Moses raised his staff high towards the hot dry cliff-face, smashed it hard against the rock. Water glinted, dribbled, seeped, spurted and streamed down – a real shower. According to Arab tradition, this refreshing Biblical scene happened here in around 1350 BC. The Arab name for the narrow valley at that leads to Petra is The Wadi Musa – ‘Wadi of Moses’.
Built in the 6th century BC as a capitol for the Nabataeans, Petra is your reward for a horse or camel-ride through the Siq, a narrow corridor of cliffs. Circle around more rose red rocks and you’ll arrive at the amphitheatre, the museum and – 800 steps up a mountain – the unmissable monastery. This is Petra’s largest monument, and dates from the 1st century BC. It is dedicated to Obodas I and, according to inscriptions, it is believed to be the meeting place of the god Obodas.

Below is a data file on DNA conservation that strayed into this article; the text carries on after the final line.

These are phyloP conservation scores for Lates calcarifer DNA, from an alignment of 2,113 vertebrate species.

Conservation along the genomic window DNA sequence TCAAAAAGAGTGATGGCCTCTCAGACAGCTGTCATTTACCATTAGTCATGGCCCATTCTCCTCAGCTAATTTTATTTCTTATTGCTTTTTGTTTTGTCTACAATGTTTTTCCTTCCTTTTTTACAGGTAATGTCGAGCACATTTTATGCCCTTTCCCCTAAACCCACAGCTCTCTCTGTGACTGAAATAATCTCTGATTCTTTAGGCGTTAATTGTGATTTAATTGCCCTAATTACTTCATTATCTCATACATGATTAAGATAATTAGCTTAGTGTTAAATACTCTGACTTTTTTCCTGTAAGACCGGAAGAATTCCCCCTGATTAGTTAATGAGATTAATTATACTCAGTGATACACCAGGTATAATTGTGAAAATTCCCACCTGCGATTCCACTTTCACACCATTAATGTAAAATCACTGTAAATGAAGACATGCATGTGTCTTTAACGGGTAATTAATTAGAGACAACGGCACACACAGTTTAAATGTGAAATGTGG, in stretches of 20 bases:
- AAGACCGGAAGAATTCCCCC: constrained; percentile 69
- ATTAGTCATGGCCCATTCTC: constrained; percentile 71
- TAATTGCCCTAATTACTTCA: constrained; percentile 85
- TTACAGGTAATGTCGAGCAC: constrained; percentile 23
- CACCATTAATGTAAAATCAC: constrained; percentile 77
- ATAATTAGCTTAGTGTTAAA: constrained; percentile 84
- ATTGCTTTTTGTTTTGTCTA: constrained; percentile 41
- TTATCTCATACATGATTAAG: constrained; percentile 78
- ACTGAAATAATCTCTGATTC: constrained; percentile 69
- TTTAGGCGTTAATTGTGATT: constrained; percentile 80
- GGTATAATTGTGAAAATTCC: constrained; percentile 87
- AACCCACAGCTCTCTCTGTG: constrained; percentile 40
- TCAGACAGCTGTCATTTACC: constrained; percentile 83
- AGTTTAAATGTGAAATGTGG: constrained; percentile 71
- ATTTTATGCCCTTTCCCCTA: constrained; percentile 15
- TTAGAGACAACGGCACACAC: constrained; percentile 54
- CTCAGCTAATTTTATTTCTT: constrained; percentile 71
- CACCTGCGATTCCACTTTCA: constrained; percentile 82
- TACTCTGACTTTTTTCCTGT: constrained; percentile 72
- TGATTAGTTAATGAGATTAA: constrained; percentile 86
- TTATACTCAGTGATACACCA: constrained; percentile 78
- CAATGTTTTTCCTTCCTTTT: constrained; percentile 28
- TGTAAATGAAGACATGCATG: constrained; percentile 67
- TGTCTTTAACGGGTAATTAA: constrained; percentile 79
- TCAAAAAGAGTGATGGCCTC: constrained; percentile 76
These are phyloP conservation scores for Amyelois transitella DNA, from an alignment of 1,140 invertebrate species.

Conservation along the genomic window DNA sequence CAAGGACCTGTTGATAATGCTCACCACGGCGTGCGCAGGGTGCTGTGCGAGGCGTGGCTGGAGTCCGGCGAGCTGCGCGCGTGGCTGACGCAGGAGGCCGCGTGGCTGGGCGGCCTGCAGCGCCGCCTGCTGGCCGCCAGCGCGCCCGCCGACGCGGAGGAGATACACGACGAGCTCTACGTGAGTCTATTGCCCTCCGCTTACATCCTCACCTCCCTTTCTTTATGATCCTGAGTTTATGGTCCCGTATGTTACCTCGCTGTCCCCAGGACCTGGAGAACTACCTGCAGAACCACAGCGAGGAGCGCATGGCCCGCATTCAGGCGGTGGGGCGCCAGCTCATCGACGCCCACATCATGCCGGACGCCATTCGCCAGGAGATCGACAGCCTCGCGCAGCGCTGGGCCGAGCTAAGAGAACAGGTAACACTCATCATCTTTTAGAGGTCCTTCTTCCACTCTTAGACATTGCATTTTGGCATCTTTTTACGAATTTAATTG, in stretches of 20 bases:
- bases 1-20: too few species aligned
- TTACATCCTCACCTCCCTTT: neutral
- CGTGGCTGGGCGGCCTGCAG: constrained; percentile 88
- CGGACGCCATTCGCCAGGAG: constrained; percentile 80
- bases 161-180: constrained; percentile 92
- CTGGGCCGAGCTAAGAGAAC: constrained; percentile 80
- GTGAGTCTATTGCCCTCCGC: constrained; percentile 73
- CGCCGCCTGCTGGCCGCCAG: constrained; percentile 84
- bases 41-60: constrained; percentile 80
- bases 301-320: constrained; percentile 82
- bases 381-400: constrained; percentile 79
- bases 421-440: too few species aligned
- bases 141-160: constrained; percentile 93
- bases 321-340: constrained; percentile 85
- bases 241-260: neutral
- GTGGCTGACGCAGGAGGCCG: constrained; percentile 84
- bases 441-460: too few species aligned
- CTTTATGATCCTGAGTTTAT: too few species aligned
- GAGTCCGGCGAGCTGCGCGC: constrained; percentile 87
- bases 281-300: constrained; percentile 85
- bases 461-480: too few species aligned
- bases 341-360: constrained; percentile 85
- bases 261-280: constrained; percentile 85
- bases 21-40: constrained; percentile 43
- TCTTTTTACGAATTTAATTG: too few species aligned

Petra means rock, and it is a city of immense historical importance in this, the Jordanian governorate of Ma’an. Sandstone and granite rock-cut architecture and water conduits are the Wow!-factors here. Established as the capital city of the Nabataeans, Petra is a wonderful symbol of Jordan and also its number 1 tourist draw. Lying on the slope of Mount Hor, Petra is a basin among mountains that are the eastern flank of Wadi Arabah – the mighty valley that runs from the Dead Sea to the Gulf of Aqaba.
Petra was unheard of in the West until 1812, when it was ‘discovered’ by Swiss explorer Johann Ludwig Burckhardt. In recent decades Indiana Jones and the Last Crusade has included images of Petra’s Al Khazneh Treasury. It is actually just a massive a frontage, an incredible 40m-high tomb hacked out of mountain in the 1st century BC, probably by Near-Eastern Hellenistic architects. It was appropriately listed as one of the New Seven Wonders of the World in 2007, and was chosen as one of ‘the 40 places you have to see before you die’ by the BBC.